The benefits of having an engaged, close-knit community are never far from the minds of Mount Desert Island residents. Knowing citizens have the ability to make meaningful change, as groups have worked to pass ordinances requiring night-sky friendly lighting, rebuild playgrounds with public and private funding and impose reasonable bounds on development and commercial use. Even the push to make the island energy independent in the coming years has remarkable momentum.
The community also rallies to support libraries and community organizations, to buy a commuter a bicycle, or to show a “Make-A-Wish” kid a memorable time.
Almost three dozen people applied to join or wanted to continue to serve on the Warrant Committee in Bar Harbor last year, and many are now taking out papers for a charter commission to recommend structural changes to town government.
The merits of ‘localism,’ this willingness to apply problem-solving energies and elbow grease at home rather than spending too much time worrying about what Washington or Augusta will do, are getting increased attention.
“Expertise is not in the think tanks but among those who have local knowledge, those with a feel for how things work in a specific place and an awareness of who gets stuff done,” David Brooks wrote in the New York Times last month. “Success is measured not by how big you can scale, but by how deeply you can connect.”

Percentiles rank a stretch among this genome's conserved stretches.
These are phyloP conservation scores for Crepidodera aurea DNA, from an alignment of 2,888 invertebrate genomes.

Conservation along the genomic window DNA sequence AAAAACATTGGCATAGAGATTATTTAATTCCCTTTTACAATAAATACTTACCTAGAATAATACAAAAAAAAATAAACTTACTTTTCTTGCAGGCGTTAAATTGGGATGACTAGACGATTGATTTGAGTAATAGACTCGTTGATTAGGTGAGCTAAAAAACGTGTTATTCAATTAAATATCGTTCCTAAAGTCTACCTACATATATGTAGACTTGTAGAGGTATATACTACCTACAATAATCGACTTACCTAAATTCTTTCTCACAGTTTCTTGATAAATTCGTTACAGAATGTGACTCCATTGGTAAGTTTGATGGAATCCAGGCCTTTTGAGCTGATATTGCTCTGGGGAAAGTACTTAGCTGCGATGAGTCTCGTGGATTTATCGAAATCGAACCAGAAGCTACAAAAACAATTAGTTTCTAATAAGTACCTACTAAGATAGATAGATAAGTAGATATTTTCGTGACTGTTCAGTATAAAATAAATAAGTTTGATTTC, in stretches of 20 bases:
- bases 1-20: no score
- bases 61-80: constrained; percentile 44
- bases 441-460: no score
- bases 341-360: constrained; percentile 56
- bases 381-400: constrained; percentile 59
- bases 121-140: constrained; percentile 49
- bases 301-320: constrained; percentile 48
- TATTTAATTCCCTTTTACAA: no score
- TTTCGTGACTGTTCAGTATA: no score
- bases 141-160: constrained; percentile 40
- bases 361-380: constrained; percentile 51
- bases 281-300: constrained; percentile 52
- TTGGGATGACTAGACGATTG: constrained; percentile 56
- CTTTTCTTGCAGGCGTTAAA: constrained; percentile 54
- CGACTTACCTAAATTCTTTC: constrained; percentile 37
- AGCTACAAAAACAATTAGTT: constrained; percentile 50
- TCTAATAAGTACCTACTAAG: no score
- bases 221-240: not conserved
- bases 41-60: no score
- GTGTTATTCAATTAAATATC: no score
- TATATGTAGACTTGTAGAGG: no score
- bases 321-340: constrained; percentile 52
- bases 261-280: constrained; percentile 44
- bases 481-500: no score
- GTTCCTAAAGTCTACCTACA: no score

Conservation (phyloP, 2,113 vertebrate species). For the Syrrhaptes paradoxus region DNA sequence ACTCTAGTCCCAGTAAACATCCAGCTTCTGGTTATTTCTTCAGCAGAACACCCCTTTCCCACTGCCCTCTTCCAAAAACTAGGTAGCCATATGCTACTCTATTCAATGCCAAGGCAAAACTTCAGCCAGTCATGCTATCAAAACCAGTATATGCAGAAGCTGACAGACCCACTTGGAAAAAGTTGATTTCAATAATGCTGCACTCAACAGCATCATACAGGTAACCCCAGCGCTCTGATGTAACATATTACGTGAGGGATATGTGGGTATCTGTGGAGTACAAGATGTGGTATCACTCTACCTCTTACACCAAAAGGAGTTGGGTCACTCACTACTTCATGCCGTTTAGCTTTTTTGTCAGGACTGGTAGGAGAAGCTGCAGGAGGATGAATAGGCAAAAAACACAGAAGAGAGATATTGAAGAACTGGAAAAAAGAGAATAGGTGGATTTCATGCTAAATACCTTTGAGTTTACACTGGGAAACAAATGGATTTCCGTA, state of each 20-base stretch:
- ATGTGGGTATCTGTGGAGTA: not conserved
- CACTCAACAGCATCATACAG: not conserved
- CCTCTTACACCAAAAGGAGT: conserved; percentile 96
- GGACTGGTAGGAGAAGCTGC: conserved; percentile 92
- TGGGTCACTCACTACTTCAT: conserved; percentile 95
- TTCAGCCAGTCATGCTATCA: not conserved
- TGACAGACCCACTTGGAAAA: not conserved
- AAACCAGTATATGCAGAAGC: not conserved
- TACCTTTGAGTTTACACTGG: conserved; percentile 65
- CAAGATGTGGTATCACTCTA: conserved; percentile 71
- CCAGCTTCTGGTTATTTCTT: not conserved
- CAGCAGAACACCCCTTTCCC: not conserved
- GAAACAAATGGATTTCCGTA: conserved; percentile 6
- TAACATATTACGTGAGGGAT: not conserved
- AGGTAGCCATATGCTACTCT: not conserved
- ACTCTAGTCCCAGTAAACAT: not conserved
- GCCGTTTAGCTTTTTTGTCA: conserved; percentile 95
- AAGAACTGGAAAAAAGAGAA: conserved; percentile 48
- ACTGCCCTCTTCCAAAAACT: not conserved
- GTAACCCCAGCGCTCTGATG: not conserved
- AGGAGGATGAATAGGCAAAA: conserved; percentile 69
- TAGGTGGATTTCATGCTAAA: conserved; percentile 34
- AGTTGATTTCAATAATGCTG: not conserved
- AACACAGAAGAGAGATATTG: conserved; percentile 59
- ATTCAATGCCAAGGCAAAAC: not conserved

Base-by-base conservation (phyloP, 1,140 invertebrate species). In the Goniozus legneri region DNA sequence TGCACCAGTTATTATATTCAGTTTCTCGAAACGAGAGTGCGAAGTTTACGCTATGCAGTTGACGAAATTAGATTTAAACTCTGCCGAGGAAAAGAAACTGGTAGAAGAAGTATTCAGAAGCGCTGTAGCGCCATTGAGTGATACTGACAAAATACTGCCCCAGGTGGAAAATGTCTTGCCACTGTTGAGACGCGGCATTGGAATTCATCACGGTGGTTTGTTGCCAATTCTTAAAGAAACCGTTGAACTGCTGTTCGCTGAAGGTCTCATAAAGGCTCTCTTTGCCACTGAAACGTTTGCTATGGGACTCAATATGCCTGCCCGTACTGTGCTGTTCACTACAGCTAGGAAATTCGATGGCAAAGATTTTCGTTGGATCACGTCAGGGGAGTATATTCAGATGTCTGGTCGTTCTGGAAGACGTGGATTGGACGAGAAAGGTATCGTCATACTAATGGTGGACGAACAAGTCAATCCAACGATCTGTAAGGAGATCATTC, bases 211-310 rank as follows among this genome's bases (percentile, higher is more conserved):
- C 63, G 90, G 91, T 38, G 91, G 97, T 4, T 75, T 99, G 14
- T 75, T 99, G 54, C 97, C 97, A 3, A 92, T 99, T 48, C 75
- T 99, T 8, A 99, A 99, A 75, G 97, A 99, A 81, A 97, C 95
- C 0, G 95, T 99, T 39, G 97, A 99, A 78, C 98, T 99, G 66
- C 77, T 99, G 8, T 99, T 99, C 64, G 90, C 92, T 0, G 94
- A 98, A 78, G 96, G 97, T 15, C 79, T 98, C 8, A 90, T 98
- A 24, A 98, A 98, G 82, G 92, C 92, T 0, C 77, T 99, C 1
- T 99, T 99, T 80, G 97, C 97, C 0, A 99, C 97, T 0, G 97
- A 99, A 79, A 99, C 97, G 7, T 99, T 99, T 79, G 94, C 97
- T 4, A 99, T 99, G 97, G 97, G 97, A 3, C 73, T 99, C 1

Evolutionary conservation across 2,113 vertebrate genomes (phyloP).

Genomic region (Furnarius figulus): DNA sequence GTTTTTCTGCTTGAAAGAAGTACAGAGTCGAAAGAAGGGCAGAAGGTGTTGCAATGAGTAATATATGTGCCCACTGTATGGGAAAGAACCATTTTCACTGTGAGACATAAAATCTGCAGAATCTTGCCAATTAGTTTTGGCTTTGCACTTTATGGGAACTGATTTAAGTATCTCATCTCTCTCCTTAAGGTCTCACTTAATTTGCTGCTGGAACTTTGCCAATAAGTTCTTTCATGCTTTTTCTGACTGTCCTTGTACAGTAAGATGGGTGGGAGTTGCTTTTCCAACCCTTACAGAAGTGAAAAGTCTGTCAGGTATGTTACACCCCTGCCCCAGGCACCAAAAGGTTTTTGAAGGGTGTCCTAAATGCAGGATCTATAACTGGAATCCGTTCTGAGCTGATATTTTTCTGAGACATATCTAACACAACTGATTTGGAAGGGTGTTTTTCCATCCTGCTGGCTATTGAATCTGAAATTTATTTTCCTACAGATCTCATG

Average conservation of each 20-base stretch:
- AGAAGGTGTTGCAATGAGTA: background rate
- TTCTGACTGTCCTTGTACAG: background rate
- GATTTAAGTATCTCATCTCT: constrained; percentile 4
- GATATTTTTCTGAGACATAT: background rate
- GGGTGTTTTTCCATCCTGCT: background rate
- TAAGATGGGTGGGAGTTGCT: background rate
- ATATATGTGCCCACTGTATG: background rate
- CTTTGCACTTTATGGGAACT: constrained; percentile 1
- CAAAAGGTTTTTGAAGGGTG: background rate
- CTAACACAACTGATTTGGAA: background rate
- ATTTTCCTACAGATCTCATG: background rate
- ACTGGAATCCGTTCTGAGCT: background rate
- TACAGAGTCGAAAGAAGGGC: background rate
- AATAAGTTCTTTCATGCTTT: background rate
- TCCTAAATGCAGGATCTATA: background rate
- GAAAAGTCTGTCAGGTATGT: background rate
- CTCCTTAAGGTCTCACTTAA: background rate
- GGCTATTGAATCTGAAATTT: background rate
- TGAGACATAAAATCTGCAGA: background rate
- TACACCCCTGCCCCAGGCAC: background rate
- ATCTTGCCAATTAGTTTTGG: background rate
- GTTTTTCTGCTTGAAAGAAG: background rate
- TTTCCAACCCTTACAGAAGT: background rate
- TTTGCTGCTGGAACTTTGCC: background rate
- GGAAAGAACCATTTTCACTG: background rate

About a year ago, the Maine Seacoast Mission honored this newspaper, its publisher Alan Baker and its founding editor Earl Brechlin with the organization’s Sunbeam Award.
Mission director Scott Planting noted that the paper, like the Mission, works to cultivate this localist energy.
“In this difficult time of failed public expectations, when thoughtful people wonder where to look for hope, I keep returning in my own mind to the thought of the renewal of rural communities,” Planting said, quoting Wendell Berry.
“But to be authentic, a true encouragement and a true beginning, this would have to be a revival accomplished mainly by the community itself. It would have to be done not from the outside by the instruction of visiting experts, but from the inside by the ancient rule of neighborliness, by the love of precious things, and by the wish to be at home.”
Localism is not parochial, and it’s not insular. Elders make way for new ideas from entrepreneurs, adopting good ideas when they’re shown to “pencil out.”
Here at the beginning of a school year, and the beginning of a new year’s town budget process, and on the occasion of Baker’s retirement, Islander readers can give themselves a pat on the back for their localism.